Academic journal article Journal of Economics and Economic Education Research

The Bureaucrat's Demand for Networking Time

Academic journal article Journal of Economics and Economic Education Research

The Bureaucrat's Demand for Networking Time

Article excerpt


"Everyone talks about the weather but no one does anything about it." If one takes that famous Mark Twain quote and substitutes the word "bureaucracy" for "weather" the quote loses little of its irony or accuracy. Like the weather, bureaucracies impact us all. And also like the weather, bureaucracies seem beyond the capability of humans to control. To argue that no one does anything about bureaucracy is not to argue that no one attempts to do anything about it. Indeed, the numbers and methods of attempted "fixes" of specific bureaus as well as bureaucracies in general are legend: organizational redesigns, leadership changes, investigations, downsizings, privatizations, recruiting mechanisms, etc. Politicians and academicians have analyzed, spoken and written volumes on the topic. However, the fundamental nature of, and challenges presented by, bureaucracy has changed little over time.

Bureaucracy is the ubiquitous organizational structure for large-scale enterprises and undertakings, both public sector and private. Whether dealing with the IRS over a tax dispute, with a university HR-Equal Opportunity-Diversity Office when trying to hire new faculty, a credit card company over a billing error, a large insurance company (of any kind on any issue), or virtually any aspect of the health care system, one invariably finds oneself mired in the rules and red tape of a bureaucratic maze. The word "bureaucrat" rarely is preceded by a descriptor such as "fair-minded," "efficient," "versatile" or "helpful." Politicians rarely campaign for office promising to add more bureaucrats to the public payroll, or to add more "bureaucratic red tape" to public sector activities. Corporate executives rarely think of adding to the bureaucracy as a strategy for streamlining operations or "turning around" their organization.

That presents an interesting dichotomy. Why is bureaucracy such a widely used organizational structure if it is so widely described and regarded in negative tones? If bureaucrats are so widely criticized and the concept of bureaucracy so widely reviled, why do we continue to create new ones and enlarge existing ones? Those questions bring to mind a second famous quote-famous, at least, among economists: "... things are the way they are for some powerful reason or reasons, which have to be understood if effective social solutions are to be devised...." (Johnson, 1975, p. 18). Applying the obvious implications of this observation by Harry G. Johnson to the topic at hand, one could surmise that there must be strong reasons why the bureaucratic structure has become so pervasive among large organizations, but also there must be some strong reasons why bureaucracies seem so often not to perform as efficiently and effectively as we would desire.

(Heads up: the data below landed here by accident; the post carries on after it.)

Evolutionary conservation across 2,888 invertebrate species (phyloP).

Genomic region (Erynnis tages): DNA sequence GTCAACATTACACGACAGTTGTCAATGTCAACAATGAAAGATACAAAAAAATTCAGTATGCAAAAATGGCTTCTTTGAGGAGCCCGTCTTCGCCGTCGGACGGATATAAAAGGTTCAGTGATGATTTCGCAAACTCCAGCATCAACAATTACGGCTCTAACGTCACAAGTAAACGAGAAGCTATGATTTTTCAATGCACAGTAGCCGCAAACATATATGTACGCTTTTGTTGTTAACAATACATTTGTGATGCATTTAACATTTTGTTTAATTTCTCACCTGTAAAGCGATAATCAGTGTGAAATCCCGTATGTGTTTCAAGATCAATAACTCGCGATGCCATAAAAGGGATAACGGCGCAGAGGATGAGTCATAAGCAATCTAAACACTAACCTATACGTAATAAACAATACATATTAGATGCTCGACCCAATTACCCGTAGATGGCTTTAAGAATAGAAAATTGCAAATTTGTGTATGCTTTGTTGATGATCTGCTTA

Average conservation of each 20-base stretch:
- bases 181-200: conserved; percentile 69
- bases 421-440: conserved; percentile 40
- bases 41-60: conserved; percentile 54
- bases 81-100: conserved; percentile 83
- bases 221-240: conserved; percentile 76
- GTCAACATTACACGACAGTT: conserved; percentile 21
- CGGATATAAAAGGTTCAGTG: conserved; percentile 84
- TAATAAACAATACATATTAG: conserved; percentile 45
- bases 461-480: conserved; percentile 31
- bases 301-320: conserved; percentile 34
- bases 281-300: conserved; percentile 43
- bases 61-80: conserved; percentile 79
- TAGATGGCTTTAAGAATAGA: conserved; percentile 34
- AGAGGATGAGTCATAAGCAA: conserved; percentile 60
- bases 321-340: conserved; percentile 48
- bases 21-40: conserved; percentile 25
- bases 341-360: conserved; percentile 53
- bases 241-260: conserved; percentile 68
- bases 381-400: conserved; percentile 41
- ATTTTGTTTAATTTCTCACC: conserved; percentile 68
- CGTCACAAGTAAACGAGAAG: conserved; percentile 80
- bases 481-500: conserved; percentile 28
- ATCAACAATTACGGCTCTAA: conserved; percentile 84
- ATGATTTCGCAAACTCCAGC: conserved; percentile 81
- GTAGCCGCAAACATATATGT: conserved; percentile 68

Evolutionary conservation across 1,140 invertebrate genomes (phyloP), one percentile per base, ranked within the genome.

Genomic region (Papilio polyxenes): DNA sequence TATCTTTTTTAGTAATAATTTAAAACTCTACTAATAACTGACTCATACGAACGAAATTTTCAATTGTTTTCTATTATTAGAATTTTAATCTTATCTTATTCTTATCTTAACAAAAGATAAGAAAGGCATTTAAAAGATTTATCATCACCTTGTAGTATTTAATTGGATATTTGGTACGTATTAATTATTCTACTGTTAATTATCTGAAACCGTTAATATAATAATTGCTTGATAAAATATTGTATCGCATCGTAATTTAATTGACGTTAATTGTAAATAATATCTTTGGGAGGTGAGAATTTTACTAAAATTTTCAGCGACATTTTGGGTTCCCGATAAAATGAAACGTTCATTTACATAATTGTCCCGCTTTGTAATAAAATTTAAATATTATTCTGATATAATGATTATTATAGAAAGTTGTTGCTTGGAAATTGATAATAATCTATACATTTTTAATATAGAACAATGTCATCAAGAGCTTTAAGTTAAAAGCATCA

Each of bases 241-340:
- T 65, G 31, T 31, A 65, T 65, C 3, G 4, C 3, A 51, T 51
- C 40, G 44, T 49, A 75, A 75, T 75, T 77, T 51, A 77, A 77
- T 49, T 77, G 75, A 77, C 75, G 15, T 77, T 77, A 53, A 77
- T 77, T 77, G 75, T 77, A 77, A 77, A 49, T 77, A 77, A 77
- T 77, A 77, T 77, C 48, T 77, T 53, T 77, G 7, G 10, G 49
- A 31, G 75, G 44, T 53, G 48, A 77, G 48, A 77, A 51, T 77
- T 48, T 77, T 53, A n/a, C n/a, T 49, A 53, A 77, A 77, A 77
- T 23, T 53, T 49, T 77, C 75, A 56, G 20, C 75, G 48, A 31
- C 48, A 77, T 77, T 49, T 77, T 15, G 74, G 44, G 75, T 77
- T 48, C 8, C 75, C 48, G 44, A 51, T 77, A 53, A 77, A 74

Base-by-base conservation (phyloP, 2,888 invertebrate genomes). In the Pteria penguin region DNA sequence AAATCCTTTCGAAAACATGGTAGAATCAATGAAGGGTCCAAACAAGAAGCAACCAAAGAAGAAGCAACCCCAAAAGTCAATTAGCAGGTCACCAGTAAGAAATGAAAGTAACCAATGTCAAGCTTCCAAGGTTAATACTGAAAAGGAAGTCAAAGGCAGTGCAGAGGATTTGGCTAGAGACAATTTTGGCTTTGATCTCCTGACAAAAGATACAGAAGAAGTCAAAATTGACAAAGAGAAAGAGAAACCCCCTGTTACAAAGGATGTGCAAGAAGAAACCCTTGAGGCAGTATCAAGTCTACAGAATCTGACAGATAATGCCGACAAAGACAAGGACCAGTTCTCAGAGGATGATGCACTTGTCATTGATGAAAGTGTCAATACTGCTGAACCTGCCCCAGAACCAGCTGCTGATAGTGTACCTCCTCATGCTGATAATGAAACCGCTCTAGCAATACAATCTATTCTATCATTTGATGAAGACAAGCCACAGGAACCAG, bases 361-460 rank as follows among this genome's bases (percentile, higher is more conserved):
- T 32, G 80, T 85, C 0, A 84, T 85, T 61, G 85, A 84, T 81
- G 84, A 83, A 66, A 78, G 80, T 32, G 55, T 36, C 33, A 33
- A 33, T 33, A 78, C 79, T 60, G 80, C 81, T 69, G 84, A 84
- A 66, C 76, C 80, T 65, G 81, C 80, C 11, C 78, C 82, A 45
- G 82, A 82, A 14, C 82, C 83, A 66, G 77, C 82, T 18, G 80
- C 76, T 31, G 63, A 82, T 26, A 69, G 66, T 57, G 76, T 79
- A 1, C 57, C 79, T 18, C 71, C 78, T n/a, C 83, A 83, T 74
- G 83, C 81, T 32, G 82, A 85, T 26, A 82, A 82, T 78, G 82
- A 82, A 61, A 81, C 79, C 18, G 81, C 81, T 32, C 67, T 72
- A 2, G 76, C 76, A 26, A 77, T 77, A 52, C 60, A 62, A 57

As the general public knows and views bureaucracy and bureaucrats, the concepts apply to any group of non-elective government officials and/or some administrative policy-making group. Even more generally, the term "bureaucracy" is used to refer to the administrative system governing any large institution. From the viewpoints of management and organizational structure, the consideration of bureaucracy traces back to the work of German sociologist-philosopher-political economist Max Weber. In the spirit of Weber and managerial behavior, and in perhaps the most positive light, bureaucracy is described as an organizational model rationally designed to perform complex tasks efficiently. Most economists, on the other hand, generally tend to view bureaucracies and bureaucrats in a less favorable light. That's another aspect of the dichotomy referenced above. Bureaucracies, especially public sector bureaucracies, almost always are created with the best of intentions, but the results-often in the form of unintended consequences-almost always are disappointing. Relative to that observation, it is important to note what is (and is not) at the heart of the problem. …

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